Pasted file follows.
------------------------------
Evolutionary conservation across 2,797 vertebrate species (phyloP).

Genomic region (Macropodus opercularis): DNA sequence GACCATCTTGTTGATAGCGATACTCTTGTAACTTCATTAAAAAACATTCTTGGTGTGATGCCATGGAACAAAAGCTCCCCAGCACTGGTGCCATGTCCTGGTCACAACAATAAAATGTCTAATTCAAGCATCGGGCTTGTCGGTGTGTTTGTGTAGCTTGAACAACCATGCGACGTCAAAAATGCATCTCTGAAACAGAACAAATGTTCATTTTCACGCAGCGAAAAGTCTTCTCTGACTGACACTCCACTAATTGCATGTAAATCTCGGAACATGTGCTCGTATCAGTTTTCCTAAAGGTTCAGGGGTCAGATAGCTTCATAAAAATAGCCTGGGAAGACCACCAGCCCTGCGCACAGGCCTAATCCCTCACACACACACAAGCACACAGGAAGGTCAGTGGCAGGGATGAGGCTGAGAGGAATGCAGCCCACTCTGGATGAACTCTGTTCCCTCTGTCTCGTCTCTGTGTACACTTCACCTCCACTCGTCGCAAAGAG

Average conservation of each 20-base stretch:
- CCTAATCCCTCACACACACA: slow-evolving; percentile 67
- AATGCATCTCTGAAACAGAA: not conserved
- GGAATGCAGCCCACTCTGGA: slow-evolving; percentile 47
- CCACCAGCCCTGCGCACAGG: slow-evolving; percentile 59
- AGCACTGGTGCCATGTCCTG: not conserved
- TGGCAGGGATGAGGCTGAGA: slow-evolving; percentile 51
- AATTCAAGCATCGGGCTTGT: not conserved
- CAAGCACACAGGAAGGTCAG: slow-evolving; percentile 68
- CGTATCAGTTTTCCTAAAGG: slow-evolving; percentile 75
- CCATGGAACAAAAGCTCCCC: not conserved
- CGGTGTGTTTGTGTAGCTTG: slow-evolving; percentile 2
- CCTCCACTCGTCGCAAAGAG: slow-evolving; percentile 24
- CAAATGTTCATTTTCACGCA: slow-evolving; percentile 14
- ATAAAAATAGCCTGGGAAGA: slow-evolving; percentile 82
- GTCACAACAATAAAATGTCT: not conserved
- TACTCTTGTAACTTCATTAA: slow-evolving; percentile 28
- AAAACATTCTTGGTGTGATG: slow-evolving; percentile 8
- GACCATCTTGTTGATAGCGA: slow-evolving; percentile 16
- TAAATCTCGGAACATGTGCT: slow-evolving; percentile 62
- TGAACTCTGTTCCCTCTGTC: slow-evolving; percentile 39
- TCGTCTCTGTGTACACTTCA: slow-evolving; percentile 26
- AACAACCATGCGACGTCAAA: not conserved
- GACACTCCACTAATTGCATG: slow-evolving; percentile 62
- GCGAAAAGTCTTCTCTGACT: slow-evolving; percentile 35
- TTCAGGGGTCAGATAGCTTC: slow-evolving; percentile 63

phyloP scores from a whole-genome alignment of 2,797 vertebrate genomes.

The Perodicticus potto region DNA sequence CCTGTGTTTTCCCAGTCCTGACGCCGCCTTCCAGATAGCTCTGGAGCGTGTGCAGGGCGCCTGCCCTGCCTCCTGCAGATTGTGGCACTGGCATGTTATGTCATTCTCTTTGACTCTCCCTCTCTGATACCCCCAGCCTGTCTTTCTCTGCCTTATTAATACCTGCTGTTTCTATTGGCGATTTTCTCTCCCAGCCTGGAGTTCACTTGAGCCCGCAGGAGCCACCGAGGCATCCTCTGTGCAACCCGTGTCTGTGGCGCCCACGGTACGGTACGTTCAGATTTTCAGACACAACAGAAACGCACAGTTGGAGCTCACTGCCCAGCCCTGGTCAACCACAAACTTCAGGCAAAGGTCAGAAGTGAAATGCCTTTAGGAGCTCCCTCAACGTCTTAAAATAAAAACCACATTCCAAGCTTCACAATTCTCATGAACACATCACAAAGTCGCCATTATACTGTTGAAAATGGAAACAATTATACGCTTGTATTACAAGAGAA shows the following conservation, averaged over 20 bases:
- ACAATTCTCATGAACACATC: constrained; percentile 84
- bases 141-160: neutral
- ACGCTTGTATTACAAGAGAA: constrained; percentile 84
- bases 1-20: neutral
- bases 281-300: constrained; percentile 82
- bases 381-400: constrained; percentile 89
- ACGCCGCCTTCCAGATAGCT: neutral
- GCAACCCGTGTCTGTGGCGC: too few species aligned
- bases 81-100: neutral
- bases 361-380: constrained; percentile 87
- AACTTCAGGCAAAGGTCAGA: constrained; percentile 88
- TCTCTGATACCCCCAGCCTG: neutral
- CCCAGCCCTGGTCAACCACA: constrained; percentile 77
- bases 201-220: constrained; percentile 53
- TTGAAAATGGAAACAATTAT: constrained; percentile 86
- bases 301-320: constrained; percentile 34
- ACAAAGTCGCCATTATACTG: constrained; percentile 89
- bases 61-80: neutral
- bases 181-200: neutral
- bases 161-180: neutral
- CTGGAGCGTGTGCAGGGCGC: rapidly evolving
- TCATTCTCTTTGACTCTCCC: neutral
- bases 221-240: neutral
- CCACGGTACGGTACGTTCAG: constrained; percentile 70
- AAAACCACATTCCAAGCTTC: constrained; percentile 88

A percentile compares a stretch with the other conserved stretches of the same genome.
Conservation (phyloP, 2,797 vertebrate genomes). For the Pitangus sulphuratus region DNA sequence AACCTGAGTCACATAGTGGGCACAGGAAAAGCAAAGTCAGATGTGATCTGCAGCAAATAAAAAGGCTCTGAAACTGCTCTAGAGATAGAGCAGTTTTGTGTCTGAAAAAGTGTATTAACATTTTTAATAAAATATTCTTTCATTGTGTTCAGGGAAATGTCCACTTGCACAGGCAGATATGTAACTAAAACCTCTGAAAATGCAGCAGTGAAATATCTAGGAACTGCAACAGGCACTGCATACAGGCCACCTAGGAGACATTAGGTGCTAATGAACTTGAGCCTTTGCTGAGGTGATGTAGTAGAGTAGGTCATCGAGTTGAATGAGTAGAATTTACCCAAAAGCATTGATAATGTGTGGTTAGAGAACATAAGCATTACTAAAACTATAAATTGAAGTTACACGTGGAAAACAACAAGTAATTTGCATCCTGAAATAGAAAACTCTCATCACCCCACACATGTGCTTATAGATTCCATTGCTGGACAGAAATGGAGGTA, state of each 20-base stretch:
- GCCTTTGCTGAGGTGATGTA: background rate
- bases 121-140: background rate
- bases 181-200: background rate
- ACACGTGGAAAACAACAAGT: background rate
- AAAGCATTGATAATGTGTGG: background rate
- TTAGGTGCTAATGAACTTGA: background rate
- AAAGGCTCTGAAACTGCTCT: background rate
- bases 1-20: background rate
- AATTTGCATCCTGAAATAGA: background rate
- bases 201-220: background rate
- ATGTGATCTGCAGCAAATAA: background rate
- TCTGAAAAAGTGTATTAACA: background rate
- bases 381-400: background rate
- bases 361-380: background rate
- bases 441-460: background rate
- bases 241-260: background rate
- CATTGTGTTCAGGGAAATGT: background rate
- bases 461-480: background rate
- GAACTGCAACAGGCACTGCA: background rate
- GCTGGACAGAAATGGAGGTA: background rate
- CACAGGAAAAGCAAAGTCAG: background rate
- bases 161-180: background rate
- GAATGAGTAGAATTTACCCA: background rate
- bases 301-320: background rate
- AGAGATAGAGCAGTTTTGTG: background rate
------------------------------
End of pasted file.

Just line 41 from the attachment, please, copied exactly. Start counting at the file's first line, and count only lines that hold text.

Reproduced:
- AACTTCAGGCAAAGGTCAGA: constrained; percentile 88